The Guggenheim has just released details for the third phase of its innovative, collection-expanding partnership with the Swiss bank UBS. Through the Guggenheim UBS MAP Global Art Initiative—or just MAP, if you're in a rush—the museum has tapped outside curators to select works for acquisition from three regions: South and Southeast Asia, Latin America, and the Middle East and North Africa. Now the London-based curator, critic, and editor Sara Raza will be organizing the third installment, to be shown at the museum in 2016, following in the footsteps of the Singapore-based independent curator June Yap and the Mexico City-born writer and curator Pablo León de la Barra—all under the oversight of the Guggenheim's director of curatorial affairs, Joan Young.
Artspace sat down with Young to discuss the progress of MAP and its impact at home and abroad.
Is MAP the Guggenheim's first curatorial residency program?
Yes. We've had guest curators, but the MAP curators are doing more than guest curators. With acquisitions it’s a whole different process, working with our collections team and becoming involved with education. The curators are not only programming for New York; we're also bringing members of the education teams from the exhibitions’ touring venues to New York, to observe our programs and figure out what they want to pursue at their venues. Hopefully it will allow those institutions to experiment, because we’re covering the cost.
It’s been a very different sort of collaboration from the Guggenheim’s relationship with Deutsche Bank. What was the transition like from one partnership to the other?
They’re structured very differently. With Deutsche Bank, we had a gallery space together in Berlin and we were working mainly towards exhibitions for that space. The UBS Initiative is also having a different impact on the collection; we’re not commissioning works but pursing existing works, often by younger artists. We're also focused on exhibitions in New York and on touring those.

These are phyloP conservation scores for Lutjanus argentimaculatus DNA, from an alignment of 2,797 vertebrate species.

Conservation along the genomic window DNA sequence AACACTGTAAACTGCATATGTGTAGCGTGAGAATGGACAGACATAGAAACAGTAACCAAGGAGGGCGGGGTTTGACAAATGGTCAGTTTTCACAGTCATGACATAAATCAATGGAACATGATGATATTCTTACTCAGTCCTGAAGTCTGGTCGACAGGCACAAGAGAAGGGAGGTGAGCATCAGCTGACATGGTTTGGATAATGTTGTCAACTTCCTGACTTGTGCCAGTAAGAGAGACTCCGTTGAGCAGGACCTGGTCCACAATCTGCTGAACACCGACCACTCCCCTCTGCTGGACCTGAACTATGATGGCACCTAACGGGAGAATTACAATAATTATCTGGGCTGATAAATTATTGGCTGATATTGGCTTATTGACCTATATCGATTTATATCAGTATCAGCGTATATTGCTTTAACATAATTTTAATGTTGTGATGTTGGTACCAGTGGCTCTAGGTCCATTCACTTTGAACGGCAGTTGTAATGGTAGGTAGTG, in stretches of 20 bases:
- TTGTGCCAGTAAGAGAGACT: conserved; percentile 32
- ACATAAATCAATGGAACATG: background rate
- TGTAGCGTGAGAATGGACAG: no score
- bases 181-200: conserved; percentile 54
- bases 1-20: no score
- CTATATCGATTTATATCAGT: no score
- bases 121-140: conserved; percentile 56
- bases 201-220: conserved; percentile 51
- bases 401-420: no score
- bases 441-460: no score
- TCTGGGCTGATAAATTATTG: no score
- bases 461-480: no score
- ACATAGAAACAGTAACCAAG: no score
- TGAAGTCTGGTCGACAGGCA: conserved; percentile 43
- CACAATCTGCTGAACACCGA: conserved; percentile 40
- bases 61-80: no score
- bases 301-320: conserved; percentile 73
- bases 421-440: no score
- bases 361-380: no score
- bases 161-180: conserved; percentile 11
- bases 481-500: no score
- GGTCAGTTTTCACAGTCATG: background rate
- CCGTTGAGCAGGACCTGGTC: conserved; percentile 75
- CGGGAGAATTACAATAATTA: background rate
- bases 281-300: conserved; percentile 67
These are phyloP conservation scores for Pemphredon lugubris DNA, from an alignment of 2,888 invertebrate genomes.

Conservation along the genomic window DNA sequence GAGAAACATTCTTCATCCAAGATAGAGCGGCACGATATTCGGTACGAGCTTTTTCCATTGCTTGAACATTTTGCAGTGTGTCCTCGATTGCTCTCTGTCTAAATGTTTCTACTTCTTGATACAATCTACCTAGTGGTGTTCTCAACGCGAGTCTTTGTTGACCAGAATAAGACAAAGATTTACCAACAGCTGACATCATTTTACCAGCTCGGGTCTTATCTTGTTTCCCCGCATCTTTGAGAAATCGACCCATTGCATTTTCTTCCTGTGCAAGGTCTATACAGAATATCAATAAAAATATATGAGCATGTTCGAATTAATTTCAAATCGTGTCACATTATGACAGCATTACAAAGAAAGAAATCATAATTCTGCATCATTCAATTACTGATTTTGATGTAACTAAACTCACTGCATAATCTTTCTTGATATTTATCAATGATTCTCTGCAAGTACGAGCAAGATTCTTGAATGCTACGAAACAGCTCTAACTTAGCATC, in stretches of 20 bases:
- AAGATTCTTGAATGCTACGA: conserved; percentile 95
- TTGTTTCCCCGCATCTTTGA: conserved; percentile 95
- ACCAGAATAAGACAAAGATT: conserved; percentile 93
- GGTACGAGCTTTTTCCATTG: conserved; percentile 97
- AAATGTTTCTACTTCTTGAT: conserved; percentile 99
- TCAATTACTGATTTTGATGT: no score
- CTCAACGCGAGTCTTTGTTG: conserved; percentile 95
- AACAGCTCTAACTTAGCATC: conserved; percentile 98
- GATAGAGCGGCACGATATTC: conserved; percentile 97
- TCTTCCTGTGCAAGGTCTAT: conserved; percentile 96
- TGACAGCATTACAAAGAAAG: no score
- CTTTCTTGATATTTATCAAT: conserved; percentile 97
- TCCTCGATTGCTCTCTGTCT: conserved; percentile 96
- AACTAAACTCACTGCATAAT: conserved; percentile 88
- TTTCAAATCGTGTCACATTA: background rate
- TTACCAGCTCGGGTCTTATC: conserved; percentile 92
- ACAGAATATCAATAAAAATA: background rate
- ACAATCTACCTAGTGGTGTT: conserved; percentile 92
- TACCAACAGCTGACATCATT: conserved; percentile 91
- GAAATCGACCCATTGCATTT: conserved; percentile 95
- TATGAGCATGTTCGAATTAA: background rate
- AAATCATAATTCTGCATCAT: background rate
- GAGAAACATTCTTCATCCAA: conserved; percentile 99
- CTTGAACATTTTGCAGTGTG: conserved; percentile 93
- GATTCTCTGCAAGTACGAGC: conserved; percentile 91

The regions covered by the UBS initiative are vast. How do the MAP curators go about defining them?
That was really their first mandate: how would they define the region on their own? We're not mandating that they do a comprehensive survey of the entire region, but it’s important for the curator to identify the themes and practices that they want to highlight. What the story is they want to tell about that region?
What is the process for selecting the curators?
We relied on our colleagues to recommend candidates. We had five or six advisers for each region, people who are either museum directors, academics, scholars, or curators themselves who would be aware of younger curators in the region.
After the learning curve of the first curatorial hire, was the process different for the second stage of the project? Will it be different for the third stage?
The only difference is that now we have some systems in place. But we’re inviting every curator to make their own mark, especially in terms of the exhibition, fresh ideas for education, or if they have new ways to engage other voices from the region. It’s been interesting to see the website evolve. We wanted to use it as a tool to create more relationships with the voices of the region, with other scholars, curators, and artists.
Has the selection process differed from show to show in any ways that are specific to those regions?
It’s was a little different with South and South East Asia, which doesn’t have as developed a gallery system. There were probably more purchases of acquisitions that were either from the artist directly or negotiated with the artist, rather than through galleries.
Even before UBS, the museum was acquiring a lot of South and Southeast Asian art under the Asian Art Initiative, which began in 2006 under curator Alexandra Munroe. Were there works that had eluded you then that you were able to acquire through this initiative?